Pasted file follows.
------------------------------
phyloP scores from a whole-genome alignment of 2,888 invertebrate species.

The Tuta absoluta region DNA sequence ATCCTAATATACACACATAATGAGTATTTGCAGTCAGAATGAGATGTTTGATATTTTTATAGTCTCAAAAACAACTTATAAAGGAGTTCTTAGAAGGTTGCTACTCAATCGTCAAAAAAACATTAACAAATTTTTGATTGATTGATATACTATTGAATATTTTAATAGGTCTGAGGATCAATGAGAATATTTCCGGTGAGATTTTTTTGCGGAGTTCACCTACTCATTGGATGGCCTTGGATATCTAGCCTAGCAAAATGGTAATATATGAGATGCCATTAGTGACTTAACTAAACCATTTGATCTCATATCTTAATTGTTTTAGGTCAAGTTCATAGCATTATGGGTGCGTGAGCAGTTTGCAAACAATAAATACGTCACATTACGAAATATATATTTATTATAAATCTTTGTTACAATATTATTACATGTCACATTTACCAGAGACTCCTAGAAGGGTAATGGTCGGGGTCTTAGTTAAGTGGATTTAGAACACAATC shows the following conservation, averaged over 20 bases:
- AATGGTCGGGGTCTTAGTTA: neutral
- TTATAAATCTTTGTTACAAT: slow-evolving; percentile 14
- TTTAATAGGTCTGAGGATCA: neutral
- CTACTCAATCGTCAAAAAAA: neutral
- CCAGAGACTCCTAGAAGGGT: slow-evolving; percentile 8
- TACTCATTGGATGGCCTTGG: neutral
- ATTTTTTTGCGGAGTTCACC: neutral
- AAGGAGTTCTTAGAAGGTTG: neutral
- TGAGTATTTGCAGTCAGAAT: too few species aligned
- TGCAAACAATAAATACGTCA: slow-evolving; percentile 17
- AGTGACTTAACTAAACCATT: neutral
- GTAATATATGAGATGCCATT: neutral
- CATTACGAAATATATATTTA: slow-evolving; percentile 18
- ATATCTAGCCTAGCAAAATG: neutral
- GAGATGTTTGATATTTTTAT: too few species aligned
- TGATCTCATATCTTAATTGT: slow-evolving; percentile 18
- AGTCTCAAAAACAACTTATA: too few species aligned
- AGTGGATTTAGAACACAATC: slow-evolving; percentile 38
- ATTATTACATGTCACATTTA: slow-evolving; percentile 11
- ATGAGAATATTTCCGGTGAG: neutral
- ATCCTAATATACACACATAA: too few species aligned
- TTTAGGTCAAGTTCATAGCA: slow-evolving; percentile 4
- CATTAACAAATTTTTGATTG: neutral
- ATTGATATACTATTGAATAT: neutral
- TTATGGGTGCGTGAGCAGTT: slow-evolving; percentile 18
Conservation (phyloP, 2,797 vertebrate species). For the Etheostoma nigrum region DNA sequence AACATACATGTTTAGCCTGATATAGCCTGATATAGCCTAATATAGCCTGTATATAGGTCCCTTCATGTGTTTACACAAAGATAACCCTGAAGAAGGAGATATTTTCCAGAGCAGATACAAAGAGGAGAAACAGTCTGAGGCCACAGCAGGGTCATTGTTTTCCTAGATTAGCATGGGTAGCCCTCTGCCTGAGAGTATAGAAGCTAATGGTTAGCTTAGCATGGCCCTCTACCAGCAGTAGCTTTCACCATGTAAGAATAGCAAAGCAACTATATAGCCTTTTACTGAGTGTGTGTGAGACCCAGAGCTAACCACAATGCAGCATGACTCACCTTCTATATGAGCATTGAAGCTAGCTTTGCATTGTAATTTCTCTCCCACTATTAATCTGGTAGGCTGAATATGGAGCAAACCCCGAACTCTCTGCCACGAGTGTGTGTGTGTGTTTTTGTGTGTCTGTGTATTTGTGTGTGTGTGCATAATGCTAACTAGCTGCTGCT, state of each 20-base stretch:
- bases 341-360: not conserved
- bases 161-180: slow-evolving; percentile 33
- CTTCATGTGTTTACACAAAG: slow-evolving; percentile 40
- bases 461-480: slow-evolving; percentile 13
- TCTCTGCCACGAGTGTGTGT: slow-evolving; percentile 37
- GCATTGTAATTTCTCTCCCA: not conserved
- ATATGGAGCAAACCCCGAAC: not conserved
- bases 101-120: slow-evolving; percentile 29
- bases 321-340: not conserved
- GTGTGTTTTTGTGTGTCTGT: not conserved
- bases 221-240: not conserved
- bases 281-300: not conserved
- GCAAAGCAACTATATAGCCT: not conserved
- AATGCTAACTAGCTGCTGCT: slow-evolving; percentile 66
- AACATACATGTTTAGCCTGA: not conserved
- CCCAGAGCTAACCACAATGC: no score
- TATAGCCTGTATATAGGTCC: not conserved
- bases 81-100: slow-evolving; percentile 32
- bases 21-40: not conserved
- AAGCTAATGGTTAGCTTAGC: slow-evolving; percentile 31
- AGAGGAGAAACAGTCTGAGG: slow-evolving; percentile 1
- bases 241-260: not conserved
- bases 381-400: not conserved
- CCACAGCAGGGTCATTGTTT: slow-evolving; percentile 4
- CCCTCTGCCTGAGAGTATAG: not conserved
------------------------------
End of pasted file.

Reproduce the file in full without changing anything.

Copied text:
phyloP scores from a whole-genome alignment of 2,888 invertebrate species.

The Tuta absoluta region DNA sequence ATCCTAATATACACACATAATGAGTATTTGCAGTCAGAATGAGATGTTTGATATTTTTATAGTCTCAAAAACAACTTATAAAGGAGTTCTTAGAAGGTTGCTACTCAATCGTCAAAAAAACATTAACAAATTTTTGATTGATTGATATACTATTGAATATTTTAATAGGTCTGAGGATCAATGAGAATATTTCCGGTGAGATTTTTTTGCGGAGTTCACCTACTCATTGGATGGCCTTGGATATCTAGCCTAGCAAAATGGTAATATATGAGATGCCATTAGTGACTTAACTAAACCATTTGATCTCATATCTTAATTGTTTTAGGTCAAGTTCATAGCATTATGGGTGCGTGAGCAGTTTGCAAACAATAAATACGTCACATTACGAAATATATATTTATTATAAATCTTTGTTACAATATTATTACATGTCACATTTACCAGAGACTCCTAGAAGGGTAATGGTCGGGGTCTTAGTTAAGTGGATTTAGAACACAATC shows the following conservation, averaged over 20 bases:
- AATGGTCGGGGTCTTAGTTA: neutral
- TTATAAATCTTTGTTACAAT: slow-evolving; percentile 14
- TTTAATAGGTCTGAGGATCA: neutral
- CTACTCAATCGTCAAAAAAA: neutral
- CCAGAGACTCCTAGAAGGGT: slow-evolving; percentile 8
- TACTCATTGGATGGCCTTGG: neutral
- ATTTTTTTGCGGAGTTCACC: neutral
- AAGGAGTTCTTAGAAGGTTG: neutral
- TGAGTATTTGCAGTCAGAAT: too few species aligned
- TGCAAACAATAAATACGTCA: slow-evolving; percentile 17
- AGTGACTTAACTAAACCATT: neutral
- GTAATATATGAGATGCCATT: neutral
- CATTACGAAATATATATTTA: slow-evolving; percentile 18
- ATATCTAGCCTAGCAAAATG: neutral
- GAGATGTTTGATATTTTTAT: too few species aligned
- TGATCTCATATCTTAATTGT: slow-evolving; percentile 18
- AGTCTCAAAAACAACTTATA: too few species aligned
- AGTGGATTTAGAACACAATC: slow-evolving; percentile 38
- ATTATTACATGTCACATTTA: slow-evolving; percentile 11
- ATGAGAATATTTCCGGTGAG: neutral
- ATCCTAATATACACACATAA: too few species aligned
- TTTAGGTCAAGTTCATAGCA: slow-evolving; percentile 4
- CATTAACAAATTTTTGATTG: neutral
- ATTGATATACTATTGAATAT: neutral
- TTATGGGTGCGTGAGCAGTT: slow-evolving; percentile 18
Conservation (phyloP, 2,797 vertebrate species). For the Etheostoma nigrum region DNA sequence AACATACATGTTTAGCCTGATATAGCCTGATATAGCCTAATATAGCCTGTATATAGGTCCCTTCATGTGTTTACACAAAGATAACCCTGAAGAAGGAGATATTTTCCAGAGCAGATACAAAGAGGAGAAACAGTCTGAGGCCACAGCAGGGTCATTGTTTTCCTAGATTAGCATGGGTAGCCCTCTGCCTGAGAGTATAGAAGCTAATGGTTAGCTTAGCATGGCCCTCTACCAGCAGTAGCTTTCACCATGTAAGAATAGCAAAGCAACTATATAGCCTTTTACTGAGTGTGTGTGAGACCCAGAGCTAACCACAATGCAGCATGACTCACCTTCTATATGAGCATTGAAGCTAGCTTTGCATTGTAATTTCTCTCCCACTATTAATCTGGTAGGCTGAATATGGAGCAAACCCCGAACTCTCTGCCACGAGTGTGTGTGTGTGTTTTTGTGTGTCTGTGTATTTGTGTGTGTGTGCATAATGCTAACTAGCTGCTGCT, state of each 20-base stretch:
- bases 341-360: not conserved
- bases 161-180: slow-evolving; percentile 33
- CTTCATGTGTTTACACAAAG: slow-evolving; percentile 40
- bases 461-480: slow-evolving; percentile 13
- TCTCTGCCACGAGTGTGTGT: slow-evolving; percentile 37
- GCATTGTAATTTCTCTCCCA: not conserved
- ATATGGAGCAAACCCCGAAC: not conserved
- bases 101-120: slow-evolving; percentile 29
- bases 321-340: not conserved
- GTGTGTTTTTGTGTGTCTGT: not conserved
- bases 221-240: not conserved
- bases 281-300: not conserved
- GCAAAGCAACTATATAGCCT: not conserved
- AATGCTAACTAGCTGCTGCT: slow-evolving; percentile 66
- AACATACATGTTTAGCCTGA: not conserved
- CCCAGAGCTAACCACAATGC: no score
- TATAGCCTGTATATAGGTCC: not conserved
- bases 81-100: slow-evolving; percentile 32
- bases 21-40: not conserved
- AAGCTAATGGTTAGCTTAGC: slow-evolving; percentile 31
- AGAGGAGAAACAGTCTGAGG: slow-evolving; percentile 1
- bases 241-260: not conserved
- bases 381-400: not conserved
- CCACAGCAGGGTCATTGTTT: slow-evolving; percentile 4
- CCCTCTGCCTGAGAGTATAG: not conserved